Wednesday, April 17, 2019

Wednesday, April 17, 2019

Monsoon Watch - 2...2019 ....17th April
Further Analysis of the parameters as discussed in MW-1... 

Position as on 17th April :
1.Cross Equatorial Winds:
Let me explain, that the winds on crossing the equator break into 2 branches. i) gushing into the Arabian Sea, and ii) moving into the Bay of Bengal. 
Normal April Winds

Current Winds

During Monsoon Watch 1 , the cross equatorial flow was not at all organised.
+i) The cross equatorial wind flow, has yet to organise  up in the Western sector Southern Hemisphere. Winds, have not yet in the required SE direction off the East African Coast. Winds from South East direction as required, are just below the Trough along the 7S line. Above 7S, the winds are Westerlies. The Northwards movement of the ITCZ will surely hasten and strengthen the winds.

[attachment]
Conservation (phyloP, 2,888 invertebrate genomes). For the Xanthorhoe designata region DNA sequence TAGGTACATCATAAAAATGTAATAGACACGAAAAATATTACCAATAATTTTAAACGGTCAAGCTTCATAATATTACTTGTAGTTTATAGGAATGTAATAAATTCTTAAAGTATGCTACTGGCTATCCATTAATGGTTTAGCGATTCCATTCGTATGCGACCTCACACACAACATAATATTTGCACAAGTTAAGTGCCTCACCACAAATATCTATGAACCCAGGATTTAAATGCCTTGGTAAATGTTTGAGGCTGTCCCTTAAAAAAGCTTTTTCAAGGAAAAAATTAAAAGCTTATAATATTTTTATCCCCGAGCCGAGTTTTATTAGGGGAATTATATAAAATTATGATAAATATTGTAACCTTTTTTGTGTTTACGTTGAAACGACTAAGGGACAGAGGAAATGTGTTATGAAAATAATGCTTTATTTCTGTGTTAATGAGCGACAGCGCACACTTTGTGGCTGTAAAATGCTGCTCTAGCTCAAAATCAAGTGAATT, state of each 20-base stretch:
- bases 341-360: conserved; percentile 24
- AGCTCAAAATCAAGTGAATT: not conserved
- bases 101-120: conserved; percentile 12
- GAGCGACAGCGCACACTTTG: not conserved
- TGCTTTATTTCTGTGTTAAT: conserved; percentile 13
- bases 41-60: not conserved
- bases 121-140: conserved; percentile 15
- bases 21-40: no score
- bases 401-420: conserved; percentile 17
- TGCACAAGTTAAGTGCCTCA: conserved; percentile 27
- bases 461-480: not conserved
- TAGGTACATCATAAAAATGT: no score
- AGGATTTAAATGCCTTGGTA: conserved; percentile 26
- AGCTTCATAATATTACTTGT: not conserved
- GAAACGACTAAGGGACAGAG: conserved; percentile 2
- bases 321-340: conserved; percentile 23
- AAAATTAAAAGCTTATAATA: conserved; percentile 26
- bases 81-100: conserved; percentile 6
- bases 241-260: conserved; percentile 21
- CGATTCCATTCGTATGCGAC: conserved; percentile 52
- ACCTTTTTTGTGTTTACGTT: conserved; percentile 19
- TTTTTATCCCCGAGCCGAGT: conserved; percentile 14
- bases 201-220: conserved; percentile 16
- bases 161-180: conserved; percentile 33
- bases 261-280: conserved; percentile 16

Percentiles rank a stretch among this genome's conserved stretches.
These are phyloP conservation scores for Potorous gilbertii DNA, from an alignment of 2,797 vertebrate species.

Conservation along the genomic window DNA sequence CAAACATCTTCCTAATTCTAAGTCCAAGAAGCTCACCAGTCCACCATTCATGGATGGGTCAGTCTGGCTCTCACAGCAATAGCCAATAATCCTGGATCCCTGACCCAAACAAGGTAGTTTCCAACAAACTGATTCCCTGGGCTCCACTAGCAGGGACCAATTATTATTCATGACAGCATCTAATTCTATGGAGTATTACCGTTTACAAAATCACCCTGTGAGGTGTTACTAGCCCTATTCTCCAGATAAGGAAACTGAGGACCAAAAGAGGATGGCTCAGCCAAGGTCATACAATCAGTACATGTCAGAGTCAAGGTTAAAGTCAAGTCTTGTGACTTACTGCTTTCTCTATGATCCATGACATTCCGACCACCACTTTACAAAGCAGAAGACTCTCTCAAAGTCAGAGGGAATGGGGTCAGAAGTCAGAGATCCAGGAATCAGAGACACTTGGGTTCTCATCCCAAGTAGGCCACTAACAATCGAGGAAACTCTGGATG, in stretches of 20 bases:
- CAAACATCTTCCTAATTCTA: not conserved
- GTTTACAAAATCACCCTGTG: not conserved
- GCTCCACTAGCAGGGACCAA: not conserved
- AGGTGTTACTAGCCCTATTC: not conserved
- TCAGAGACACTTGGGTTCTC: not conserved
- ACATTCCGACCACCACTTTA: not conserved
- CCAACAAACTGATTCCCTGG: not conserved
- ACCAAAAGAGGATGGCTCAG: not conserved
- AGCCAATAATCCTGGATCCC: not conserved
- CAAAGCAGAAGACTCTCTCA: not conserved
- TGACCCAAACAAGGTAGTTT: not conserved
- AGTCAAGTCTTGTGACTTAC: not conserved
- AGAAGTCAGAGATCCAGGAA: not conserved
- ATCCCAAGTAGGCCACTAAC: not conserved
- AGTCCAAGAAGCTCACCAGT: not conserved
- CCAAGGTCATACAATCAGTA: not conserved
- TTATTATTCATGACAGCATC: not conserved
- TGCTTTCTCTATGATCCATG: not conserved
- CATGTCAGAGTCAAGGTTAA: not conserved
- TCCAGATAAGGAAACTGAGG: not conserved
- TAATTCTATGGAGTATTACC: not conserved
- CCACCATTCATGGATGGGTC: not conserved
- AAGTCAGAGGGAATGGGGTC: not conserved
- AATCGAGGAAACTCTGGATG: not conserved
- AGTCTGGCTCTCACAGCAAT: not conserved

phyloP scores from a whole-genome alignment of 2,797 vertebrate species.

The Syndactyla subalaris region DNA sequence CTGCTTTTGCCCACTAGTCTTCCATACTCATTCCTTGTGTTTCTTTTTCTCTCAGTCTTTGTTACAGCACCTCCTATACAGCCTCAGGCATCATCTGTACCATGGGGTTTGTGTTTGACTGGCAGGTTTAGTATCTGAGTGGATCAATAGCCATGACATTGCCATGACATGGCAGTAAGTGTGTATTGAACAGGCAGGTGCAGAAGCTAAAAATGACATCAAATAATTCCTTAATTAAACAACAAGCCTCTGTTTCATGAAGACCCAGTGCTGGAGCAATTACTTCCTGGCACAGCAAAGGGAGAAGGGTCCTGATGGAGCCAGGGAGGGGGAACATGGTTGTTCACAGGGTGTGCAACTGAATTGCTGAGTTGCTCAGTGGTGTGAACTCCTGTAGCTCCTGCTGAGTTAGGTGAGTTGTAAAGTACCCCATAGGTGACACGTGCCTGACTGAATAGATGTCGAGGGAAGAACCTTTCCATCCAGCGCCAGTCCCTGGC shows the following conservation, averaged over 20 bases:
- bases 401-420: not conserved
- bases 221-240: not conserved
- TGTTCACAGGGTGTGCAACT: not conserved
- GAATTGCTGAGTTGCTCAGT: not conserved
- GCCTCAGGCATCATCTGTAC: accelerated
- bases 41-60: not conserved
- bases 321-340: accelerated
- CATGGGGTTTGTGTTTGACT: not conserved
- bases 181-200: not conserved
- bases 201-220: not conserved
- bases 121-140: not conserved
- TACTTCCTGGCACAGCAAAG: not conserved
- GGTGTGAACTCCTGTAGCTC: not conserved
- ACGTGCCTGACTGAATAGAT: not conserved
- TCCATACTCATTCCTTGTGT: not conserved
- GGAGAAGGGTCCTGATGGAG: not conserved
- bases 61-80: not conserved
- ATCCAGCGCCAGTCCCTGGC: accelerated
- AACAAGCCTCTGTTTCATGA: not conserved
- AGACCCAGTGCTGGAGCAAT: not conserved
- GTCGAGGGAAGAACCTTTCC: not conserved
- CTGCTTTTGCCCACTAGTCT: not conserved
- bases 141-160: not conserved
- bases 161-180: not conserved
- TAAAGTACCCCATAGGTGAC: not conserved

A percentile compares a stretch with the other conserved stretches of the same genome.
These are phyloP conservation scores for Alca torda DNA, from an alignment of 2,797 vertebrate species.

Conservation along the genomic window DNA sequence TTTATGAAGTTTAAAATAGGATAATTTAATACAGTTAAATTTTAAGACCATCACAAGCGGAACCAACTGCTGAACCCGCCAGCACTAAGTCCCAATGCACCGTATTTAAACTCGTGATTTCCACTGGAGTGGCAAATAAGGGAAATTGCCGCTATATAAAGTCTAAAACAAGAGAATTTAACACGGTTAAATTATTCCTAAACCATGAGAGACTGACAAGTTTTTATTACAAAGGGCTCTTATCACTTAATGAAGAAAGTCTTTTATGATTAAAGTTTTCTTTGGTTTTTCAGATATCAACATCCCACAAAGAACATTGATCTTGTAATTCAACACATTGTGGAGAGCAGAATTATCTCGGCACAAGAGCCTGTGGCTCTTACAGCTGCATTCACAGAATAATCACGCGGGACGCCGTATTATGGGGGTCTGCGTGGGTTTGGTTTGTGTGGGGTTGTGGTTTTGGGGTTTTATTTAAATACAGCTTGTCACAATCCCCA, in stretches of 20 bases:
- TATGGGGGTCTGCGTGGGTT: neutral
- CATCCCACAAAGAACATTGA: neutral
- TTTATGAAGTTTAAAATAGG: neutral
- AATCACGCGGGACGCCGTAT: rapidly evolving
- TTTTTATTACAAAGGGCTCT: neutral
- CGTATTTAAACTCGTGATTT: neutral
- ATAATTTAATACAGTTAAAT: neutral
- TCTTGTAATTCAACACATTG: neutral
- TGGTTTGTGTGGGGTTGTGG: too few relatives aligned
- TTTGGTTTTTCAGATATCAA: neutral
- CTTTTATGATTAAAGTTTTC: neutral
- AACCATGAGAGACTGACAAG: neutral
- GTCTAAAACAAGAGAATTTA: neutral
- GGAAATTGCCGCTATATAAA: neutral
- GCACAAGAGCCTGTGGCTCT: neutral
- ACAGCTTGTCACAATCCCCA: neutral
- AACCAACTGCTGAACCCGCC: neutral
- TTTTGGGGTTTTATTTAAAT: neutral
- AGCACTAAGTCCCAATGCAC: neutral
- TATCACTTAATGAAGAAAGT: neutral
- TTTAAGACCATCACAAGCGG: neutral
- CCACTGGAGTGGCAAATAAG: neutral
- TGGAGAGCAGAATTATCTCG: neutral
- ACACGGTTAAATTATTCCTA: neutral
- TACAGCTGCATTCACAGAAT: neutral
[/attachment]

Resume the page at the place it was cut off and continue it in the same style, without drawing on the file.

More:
ii) In the eastern sector, in the Bay Branch, the Cross equatorial winds are not organised Westwards towards the Sumatra Coast.  "Low" at  5S  below the Equator between 80E and 90E are keeping the cross flow winds dis organised. The winds hitting Sumatra coast are not Westerly (as required), and also need to gather strength soon.

And that is exactly where the start should be for the SWM to arrive at the Andamans. 

We prefer the Bay Branch to be better organised, as the SW Monsoon is normally expected there in less than a month.

Mascarene high pressure zones in the South Indian Ocean. Main High reading now 1027 mb and another two at 1022 mb has been observed between Madagascar and Australia.